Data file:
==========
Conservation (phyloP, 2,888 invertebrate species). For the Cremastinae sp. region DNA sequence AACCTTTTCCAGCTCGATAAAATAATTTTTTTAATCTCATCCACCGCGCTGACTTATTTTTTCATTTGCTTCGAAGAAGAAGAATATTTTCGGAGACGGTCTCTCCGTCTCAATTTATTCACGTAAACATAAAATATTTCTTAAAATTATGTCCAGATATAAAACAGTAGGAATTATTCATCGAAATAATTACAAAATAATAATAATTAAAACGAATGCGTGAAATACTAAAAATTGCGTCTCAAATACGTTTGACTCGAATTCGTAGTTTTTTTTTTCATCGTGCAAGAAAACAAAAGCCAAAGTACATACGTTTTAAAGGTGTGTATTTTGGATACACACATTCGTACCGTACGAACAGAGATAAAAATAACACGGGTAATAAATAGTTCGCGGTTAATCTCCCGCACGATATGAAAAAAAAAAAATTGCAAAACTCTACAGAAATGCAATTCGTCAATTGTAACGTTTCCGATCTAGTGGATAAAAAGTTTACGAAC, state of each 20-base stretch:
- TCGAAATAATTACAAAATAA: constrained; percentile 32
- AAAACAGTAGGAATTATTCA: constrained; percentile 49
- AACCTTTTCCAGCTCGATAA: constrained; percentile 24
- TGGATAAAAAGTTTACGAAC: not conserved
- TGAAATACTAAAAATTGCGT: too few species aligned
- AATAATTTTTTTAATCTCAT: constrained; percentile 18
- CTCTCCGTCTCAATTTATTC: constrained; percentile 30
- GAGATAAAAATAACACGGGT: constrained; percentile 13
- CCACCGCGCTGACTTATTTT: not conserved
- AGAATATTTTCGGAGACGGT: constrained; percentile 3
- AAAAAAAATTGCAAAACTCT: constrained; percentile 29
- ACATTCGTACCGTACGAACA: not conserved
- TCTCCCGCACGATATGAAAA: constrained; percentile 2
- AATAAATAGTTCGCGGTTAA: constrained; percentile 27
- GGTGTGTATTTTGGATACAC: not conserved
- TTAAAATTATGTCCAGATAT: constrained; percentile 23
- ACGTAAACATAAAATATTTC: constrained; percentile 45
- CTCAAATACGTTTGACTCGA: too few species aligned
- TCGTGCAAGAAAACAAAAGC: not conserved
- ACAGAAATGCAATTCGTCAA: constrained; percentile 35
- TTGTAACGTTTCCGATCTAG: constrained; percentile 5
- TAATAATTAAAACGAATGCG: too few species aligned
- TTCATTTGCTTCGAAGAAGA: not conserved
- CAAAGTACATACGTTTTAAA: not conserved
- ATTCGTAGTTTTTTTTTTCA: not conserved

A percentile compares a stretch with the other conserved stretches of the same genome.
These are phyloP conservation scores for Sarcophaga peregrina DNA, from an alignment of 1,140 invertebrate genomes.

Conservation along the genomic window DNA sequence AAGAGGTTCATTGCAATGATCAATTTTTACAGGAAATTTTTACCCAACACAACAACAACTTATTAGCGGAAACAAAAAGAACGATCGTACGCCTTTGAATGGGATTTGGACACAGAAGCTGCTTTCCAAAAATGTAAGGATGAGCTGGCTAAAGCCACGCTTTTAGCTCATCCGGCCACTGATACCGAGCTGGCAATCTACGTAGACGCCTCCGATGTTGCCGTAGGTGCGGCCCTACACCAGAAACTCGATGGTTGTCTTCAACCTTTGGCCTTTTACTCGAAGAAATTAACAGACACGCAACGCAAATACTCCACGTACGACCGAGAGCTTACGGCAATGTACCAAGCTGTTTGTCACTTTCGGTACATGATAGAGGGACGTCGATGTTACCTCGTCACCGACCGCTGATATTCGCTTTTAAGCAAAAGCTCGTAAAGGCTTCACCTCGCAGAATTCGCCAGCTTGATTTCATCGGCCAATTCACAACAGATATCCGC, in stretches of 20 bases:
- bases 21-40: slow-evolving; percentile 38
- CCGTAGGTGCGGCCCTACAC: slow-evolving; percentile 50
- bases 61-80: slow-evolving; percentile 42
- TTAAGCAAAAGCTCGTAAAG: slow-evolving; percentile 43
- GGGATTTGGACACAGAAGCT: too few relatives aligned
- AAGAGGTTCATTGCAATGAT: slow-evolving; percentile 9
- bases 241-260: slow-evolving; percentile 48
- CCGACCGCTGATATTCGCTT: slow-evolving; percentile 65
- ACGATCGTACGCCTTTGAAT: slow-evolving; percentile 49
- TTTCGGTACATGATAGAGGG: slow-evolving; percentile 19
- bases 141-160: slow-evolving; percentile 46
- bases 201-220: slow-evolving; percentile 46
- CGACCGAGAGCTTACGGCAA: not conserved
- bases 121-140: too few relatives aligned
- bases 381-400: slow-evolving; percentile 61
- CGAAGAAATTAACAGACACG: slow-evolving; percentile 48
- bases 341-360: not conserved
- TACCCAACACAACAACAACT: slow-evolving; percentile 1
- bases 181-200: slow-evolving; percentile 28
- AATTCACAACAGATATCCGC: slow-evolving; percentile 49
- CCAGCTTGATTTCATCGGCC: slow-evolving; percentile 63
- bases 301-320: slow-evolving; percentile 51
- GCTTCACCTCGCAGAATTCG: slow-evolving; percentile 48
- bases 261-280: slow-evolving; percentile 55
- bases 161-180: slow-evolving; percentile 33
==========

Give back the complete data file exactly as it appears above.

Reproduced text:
Conservation (phyloP, 2,888 invertebrate species). For the Cremastinae sp. region DNA sequence AACCTTTTCCAGCTCGATAAAATAATTTTTTTAATCTCATCCACCGCGCTGACTTATTTTTTCATTTGCTTCGAAGAAGAAGAATATTTTCGGAGACGGTCTCTCCGTCTCAATTTATTCACGTAAACATAAAATATTTCTTAAAATTATGTCCAGATATAAAACAGTAGGAATTATTCATCGAAATAATTACAAAATAATAATAATTAAAACGAATGCGTGAAATACTAAAAATTGCGTCTCAAATACGTTTGACTCGAATTCGTAGTTTTTTTTTTCATCGTGCAAGAAAACAAAAGCCAAAGTACATACGTTTTAAAGGTGTGTATTTTGGATACACACATTCGTACCGTACGAACAGAGATAAAAATAACACGGGTAATAAATAGTTCGCGGTTAATCTCCCGCACGATATGAAAAAAAAAAAATTGCAAAACTCTACAGAAATGCAATTCGTCAATTGTAACGTTTCCGATCTAGTGGATAAAAAGTTTACGAAC, state of each 20-base stretch:
- TCGAAATAATTACAAAATAA: constrained; percentile 32
- AAAACAGTAGGAATTATTCA: constrained; percentile 49
- AACCTTTTCCAGCTCGATAA: constrained; percentile 24
- TGGATAAAAAGTTTACGAAC: not conserved
- TGAAATACTAAAAATTGCGT: too few species aligned
- AATAATTTTTTTAATCTCAT: constrained; percentile 18
- CTCTCCGTCTCAATTTATTC: constrained; percentile 30
- GAGATAAAAATAACACGGGT: constrained; percentile 13
- CCACCGCGCTGACTTATTTT: not conserved
- AGAATATTTTCGGAGACGGT: constrained; percentile 3
- AAAAAAAATTGCAAAACTCT: constrained; percentile 29
- ACATTCGTACCGTACGAACA: not conserved
- TCTCCCGCACGATATGAAAA: constrained; percentile 2
- AATAAATAGTTCGCGGTTAA: constrained; percentile 27
- GGTGTGTATTTTGGATACAC: not conserved
- TTAAAATTATGTCCAGATAT: constrained; percentile 23
- ACGTAAACATAAAATATTTC: constrained; percentile 45
- CTCAAATACGTTTGACTCGA: too few species aligned
- TCGTGCAAGAAAACAAAAGC: not conserved
- ACAGAAATGCAATTCGTCAA: constrained; percentile 35
- TTGTAACGTTTCCGATCTAG: constrained; percentile 5
- TAATAATTAAAACGAATGCG: too few species aligned
- TTCATTTGCTTCGAAGAAGA: not conserved
- CAAAGTACATACGTTTTAAA: not conserved
- ATTCGTAGTTTTTTTTTTCA: not conserved

A percentile compares a stretch with the other conserved stretches of the same genome.
These are phyloP conservation scores for Sarcophaga peregrina DNA, from an alignment of 1,140 invertebrate genomes.

Conservation along the genomic window DNA sequence AAGAGGTTCATTGCAATGATCAATTTTTACAGGAAATTTTTACCCAACACAACAACAACTTATTAGCGGAAACAAAAAGAACGATCGTACGCCTTTGAATGGGATTTGGACACAGAAGCTGCTTTCCAAAAATGTAAGGATGAGCTGGCTAAAGCCACGCTTTTAGCTCATCCGGCCACTGATACCGAGCTGGCAATCTACGTAGACGCCTCCGATGTTGCCGTAGGTGCGGCCCTACACCAGAAACTCGATGGTTGTCTTCAACCTTTGGCCTTTTACTCGAAGAAATTAACAGACACGCAACGCAAATACTCCACGTACGACCGAGAGCTTACGGCAATGTACCAAGCTGTTTGTCACTTTCGGTACATGATAGAGGGACGTCGATGTTACCTCGTCACCGACCGCTGATATTCGCTTTTAAGCAAAAGCTCGTAAAGGCTTCACCTCGCAGAATTCGCCAGCTTGATTTCATCGGCCAATTCACAACAGATATCCGC, in stretches of 20 bases:
- bases 21-40: slow-evolving; percentile 38
- CCGTAGGTGCGGCCCTACAC: slow-evolving; percentile 50
- bases 61-80: slow-evolving; percentile 42
- TTAAGCAAAAGCTCGTAAAG: slow-evolving; percentile 43
- GGGATTTGGACACAGAAGCT: too few relatives aligned
- AAGAGGTTCATTGCAATGAT: slow-evolving; percentile 9
- bases 241-260: slow-evolving; percentile 48
- CCGACCGCTGATATTCGCTT: slow-evolving; percentile 65
- ACGATCGTACGCCTTTGAAT: slow-evolving; percentile 49
- TTTCGGTACATGATAGAGGG: slow-evolving; percentile 19
- bases 141-160: slow-evolving; percentile 46
- bases 201-220: slow-evolving; percentile 46
- CGACCGAGAGCTTACGGCAA: not conserved
- bases 121-140: too few relatives aligned
- bases 381-400: slow-evolving; percentile 61
- CGAAGAAATTAACAGACACG: slow-evolving; percentile 48
- bases 341-360: not conserved
- TACCCAACACAACAACAACT: slow-evolving; percentile 1
- bases 181-200: slow-evolving; percentile 28
- AATTCACAACAGATATCCGC: slow-evolving; percentile 49
- CCAGCTTGATTTCATCGGCC: slow-evolving; percentile 63
- bases 301-320: slow-evolving; percentile 51
- GCTTCACCTCGCAGAATTCG: slow-evolving; percentile 48
- bases 261-280: slow-evolving; percentile 55
- bases 161-180: slow-evolving; percentile 33